Lobbying for an open Internet, Google is still keeping pressure on the government to impose rules that will ensure broadband providers can't slow or block traffic running on their networks. While broadband service providers mostly disagree with Google that Net neutrality rules are needed, the companies are finding common ground with the search giant.
Last month, CEO Eric Schmidt and Verizon CEO Ivan Seidenberg co-authored an op-ed piece in The Wall Street Journal praising aspects of the FCC's National Broadband Plan, which will provide a road map for policymakers and lawmakers over the next decade to promote affordable and ubiquitous broadband. But the executives warned that when it comes to regulating the Internet, the FCC needs to take a "light" approach. And they encouraged the FCC to continue "creating the right climate for private investment and market-driven innovation to advance broadband."
This is not the first time the two companies have come together to ask for a "light" regulatory approach. In October of last year, Schmidt and Verizon Wireless CEO Lowell McAdam posted a joint blog highlighting their agreements on the Net neutrality issue and calling for the feds to ensure the Internet "remains an unrestricted and open platform--where people can access any content (so long as it's legal), as well as the services and applications of their choice."
While Google may be advocating for "light" regulation, the company believes that some regulation is needed to ensure broadband providers don't abuse their position as the gatekeepers to the Internet.
"Unlike other Internet stakeholders, last-mile broadband providers have the ability to carry, to intercept, to inspect, to manipulate, and to allocate capacity for others entities' Internet traffic over their broadband access networks," Google said in its filing. "Today the evidence shows that the increasing vertical integration between content and conduit only heightens broadband providers' financial incentives to use that unique network control to operate only in their private interests."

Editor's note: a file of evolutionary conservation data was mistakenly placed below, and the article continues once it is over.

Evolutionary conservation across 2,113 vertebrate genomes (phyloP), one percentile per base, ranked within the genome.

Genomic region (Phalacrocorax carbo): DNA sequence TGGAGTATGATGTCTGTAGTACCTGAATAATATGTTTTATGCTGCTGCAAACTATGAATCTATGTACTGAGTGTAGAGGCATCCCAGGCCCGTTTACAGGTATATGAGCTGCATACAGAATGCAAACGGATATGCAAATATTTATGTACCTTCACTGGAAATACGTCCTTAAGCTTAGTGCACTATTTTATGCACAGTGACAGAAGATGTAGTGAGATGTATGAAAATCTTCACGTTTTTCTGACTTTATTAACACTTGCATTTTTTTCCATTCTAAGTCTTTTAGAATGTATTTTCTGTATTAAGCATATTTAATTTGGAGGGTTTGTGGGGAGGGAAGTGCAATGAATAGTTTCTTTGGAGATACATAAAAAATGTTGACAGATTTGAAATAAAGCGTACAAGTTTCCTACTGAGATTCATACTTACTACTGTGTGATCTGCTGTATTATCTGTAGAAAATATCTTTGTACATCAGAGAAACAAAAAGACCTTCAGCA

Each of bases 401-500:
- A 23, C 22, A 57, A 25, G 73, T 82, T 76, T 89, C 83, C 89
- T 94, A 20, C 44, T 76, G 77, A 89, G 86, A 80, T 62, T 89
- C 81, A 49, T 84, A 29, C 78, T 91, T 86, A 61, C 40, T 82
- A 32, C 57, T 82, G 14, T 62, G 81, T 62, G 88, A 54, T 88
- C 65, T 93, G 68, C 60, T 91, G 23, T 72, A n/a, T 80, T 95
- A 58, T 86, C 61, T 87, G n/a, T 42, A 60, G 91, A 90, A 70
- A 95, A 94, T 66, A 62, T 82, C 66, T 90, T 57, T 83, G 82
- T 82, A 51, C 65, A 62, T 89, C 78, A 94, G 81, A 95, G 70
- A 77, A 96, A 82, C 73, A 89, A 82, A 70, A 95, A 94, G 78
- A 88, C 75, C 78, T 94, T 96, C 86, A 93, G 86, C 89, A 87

But AT&T has argued that if new Net neutrality regulations are imposed, Google, which has begun offering voice services through Google Voice, needs to adhere to the rules as well. Google argues that it does not have the same control over customers' traffic as broadband providers.
Specifically, Google said it does not have "the ability to interfere with the routing of other entities' traffic." It can't "make some packets go faster (which necessarily slows other packets) at the last-mile router." The company added, "Servers, data centers, and private fiber backbone networks do not possess the unique advantages or ability to control 'Other People's Packets' that last-mile broadband providers have."
Google also wants the new rules applied to wireline broadband services as well as wireless services, something broadband providers, AT&T and Verizon Communications strongly oppose.
In its filing, Google pointed out that AT&T's "steadfast unilateral refusal to allow the Sling mobile app on its 3G network only highlights the need for a neutral third- party arbiter in the mobile space to conclusively distinguish between reasonable network management and an unacceptable anticompetitive practice."
Even though Google is pushing its stated Net neutrality positions, the company is taking a less aggressive stance when it comes to the reclassification issue. First Google said it believes that the FCC has the authority to impose new rules and enforce them. But in the wake of the Comcast decision, the company recognizes this authority has been questioned and needs to be cleared up. Google stopped short of saying how this should be done.
"To be clear, Google is not wedded at this time to any particular legal theory to justify the commission's oversight authority over broadband networks," the company said. "We support whatever is sustainable legally."